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How do you verify school attendance and which absences are excused?


DTA made a number of changes and suspended a number of rules during the COVID-19 pandemic. The Guide notes in red when a rule was suspended during the pandemic.

Produced by Deborah Harris and Betsy Gwin, Massachusetts Law Reform Institute
Reviewed December 2022

DTA verifies school attendance directly with Department of Elementary and Secondary Education (DESE). You do not need to report school attendance give DTA proof unless your child is on probation (see What are the school requirements for children) or your child is in private or parochial school, is home-schooled or there is another reason DESE does not ahve a record of your child's school attendance. 

Under the rules, an absence is excused if it was caused by

  • the child’s illness (you can sign the note if the absence was less than five days; for absences of five days or longer, you need a doctor’s note or hospital records),
  • religious holidays,
  • death of a family member (verified by death certificate or notice in the paper),
  • the child’s disability, or
  • a crisis (as determined by the school principal or designee). 106 C.M.R. 703.170.

You do not need to provide proof unless your child’s school reports more than 8 unexcused absences in the quarter.

Sometimes the school will report an absence as unexcused, even though your child was absent for a good reason. If you get a notice saying you are on probation or losing part of your grant because your child had too many absences, find out what the school reported to DTA and double check the dates to be sure DTA is not using old information. If the school reported some absences as unexcused and there was a good reason your child was absent, give your worker proof of the reasons. You can also appeal any reduction in benefits. See Appeal Rights.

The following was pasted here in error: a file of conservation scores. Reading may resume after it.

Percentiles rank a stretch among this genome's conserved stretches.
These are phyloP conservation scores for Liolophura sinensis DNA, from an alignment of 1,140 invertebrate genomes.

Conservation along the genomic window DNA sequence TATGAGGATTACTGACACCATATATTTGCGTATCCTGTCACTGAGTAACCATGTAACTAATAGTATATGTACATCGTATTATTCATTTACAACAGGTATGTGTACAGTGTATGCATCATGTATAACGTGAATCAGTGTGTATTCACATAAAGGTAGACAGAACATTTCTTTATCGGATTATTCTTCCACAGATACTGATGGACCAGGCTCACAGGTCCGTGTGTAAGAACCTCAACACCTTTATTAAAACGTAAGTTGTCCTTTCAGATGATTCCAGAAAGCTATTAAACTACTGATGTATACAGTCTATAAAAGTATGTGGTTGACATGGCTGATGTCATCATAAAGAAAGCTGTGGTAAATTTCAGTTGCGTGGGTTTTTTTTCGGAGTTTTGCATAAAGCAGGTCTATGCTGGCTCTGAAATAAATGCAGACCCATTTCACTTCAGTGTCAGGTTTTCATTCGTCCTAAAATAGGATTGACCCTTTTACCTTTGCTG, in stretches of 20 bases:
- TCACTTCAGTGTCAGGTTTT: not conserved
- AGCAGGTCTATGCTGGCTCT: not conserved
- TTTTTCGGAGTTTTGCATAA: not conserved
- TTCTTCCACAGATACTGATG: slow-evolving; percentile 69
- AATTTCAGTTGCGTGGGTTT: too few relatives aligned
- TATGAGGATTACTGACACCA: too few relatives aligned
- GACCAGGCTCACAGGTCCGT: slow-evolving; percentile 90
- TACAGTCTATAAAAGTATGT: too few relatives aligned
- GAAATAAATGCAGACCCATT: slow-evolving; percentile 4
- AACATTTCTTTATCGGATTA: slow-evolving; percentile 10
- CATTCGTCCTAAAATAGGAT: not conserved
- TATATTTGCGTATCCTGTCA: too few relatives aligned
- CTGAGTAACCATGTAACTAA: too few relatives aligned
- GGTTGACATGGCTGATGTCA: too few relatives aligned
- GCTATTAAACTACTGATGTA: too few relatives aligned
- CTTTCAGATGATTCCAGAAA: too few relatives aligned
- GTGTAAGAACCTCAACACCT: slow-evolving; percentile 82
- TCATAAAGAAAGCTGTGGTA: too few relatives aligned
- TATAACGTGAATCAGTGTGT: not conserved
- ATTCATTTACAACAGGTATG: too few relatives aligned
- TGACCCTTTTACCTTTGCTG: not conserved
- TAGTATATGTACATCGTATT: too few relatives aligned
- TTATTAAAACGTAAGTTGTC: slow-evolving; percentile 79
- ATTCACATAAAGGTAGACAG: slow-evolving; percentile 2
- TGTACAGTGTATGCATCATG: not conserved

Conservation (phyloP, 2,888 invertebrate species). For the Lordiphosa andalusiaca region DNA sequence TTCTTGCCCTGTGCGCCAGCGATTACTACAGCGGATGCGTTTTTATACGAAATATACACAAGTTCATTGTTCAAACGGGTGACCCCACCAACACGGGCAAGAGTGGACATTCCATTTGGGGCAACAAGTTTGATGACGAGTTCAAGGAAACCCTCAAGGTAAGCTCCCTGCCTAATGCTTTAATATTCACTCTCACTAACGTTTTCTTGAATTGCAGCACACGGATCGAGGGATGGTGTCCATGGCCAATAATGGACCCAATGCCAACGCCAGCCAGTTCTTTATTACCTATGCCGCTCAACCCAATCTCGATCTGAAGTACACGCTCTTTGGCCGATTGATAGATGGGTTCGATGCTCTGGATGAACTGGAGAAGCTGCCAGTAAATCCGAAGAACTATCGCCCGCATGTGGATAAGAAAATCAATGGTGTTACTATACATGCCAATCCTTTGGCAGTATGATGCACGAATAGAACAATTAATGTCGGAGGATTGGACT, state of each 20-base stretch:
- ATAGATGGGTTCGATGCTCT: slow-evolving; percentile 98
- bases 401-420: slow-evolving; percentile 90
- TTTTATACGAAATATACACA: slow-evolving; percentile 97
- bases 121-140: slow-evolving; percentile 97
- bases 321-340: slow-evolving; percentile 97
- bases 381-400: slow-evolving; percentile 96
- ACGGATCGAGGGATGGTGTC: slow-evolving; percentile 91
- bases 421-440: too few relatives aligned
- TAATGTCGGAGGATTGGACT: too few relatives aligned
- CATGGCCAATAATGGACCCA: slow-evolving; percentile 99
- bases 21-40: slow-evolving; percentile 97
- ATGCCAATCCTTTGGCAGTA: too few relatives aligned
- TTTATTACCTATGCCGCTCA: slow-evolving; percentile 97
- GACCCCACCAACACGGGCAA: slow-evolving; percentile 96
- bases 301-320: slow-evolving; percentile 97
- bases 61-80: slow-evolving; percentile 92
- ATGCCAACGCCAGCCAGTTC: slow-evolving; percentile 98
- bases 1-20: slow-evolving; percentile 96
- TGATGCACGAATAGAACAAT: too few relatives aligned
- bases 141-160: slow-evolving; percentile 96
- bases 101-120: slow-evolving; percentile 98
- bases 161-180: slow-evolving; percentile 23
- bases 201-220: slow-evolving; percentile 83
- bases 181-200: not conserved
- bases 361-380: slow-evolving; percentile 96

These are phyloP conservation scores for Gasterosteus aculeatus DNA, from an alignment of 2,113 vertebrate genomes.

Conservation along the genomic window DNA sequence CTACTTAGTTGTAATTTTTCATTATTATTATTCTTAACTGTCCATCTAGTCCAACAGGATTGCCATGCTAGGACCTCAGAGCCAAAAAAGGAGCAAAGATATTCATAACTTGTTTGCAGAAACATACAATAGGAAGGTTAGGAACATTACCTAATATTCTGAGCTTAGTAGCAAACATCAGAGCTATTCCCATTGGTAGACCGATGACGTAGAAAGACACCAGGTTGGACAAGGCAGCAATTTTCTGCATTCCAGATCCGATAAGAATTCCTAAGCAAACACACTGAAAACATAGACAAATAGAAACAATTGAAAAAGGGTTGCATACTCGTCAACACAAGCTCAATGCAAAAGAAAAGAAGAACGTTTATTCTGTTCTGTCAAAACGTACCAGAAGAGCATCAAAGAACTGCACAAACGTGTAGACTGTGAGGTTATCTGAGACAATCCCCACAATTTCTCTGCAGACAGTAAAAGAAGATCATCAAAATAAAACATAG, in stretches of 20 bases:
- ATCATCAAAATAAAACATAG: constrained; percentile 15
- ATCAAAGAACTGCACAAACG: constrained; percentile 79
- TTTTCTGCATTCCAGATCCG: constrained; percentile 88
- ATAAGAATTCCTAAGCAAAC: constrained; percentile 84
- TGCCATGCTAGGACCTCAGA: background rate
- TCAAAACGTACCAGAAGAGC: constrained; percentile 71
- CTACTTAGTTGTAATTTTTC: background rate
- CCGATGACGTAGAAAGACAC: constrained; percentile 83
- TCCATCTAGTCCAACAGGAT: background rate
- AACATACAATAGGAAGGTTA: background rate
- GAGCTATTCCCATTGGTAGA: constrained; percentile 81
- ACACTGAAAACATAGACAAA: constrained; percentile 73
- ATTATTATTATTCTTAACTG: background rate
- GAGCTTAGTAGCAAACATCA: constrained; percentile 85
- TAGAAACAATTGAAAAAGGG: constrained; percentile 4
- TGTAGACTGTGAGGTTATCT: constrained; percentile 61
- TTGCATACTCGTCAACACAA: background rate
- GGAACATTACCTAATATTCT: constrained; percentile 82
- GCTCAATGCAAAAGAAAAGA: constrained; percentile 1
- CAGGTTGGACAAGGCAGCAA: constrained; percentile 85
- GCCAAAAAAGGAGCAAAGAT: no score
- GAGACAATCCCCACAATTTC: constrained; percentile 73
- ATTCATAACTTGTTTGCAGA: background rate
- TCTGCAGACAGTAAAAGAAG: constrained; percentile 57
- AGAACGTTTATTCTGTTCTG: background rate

Children who are expelled or suspended are not exempt from Learnfare, even if the school provides no alternative education. There may be ways to get the child back into school or an alternative program. For help, contact your local legal services program, Appendix D: Massachusetts Legal Services Offices.

Advocacy Reminders

  • If a child is removed from your grant for Learnfare noncompliance, DTA should reinstate the child on the grant if you provide verification of Learnfare compliance within 30 days of the closing. DTA Transitions, Aug. 2004, p. 3.
  • If your child is in a private or parochial school or is home-schooled, DTA will require you to verify the child is in an approved program, and will terminate your entire household if you do not comply. DTA Operations Memo 2014-48 (Aug. 14, 2014). DTA can require information about a child’s school attendance, but it may be illegal to close the entire case because of missing school information. For help, contact your local legal services program, Appendix D: Massachusetts Legal Services Offices.
  • DTA will not track attendance for July and August, so you will not have to submit an attendance report in August or September even if your child was on probation at the start of the summer. DTA Operations Memo 2014-45 (July 10, 2014).
  • DTA will suspend Learnfare sanctions during July and August and will reinstate sanctioned children for those months. DTA will resume the sanction in September. DTA Operations Memo 2014-45 (July 10, 2014).
  • DTA is supposed to contact you and help you with school attendance issues if you are put on Learnfare probation because your child was absent too much. DTA Online Guide (Learnfare Intervention). You may have a defense to a Learnfare sanction if DTA does not help you address the reasons your child misses school.
  • Did your child miss school because of the effects of the pandemic or other crisis? The statute says the Commissioner is supposed to define crisis. DTA says the school decides if there was a crisis. 106 C.M.R. § 703.170. That may not be legal. Consult an advocate if your child had a good reason for being absent. 

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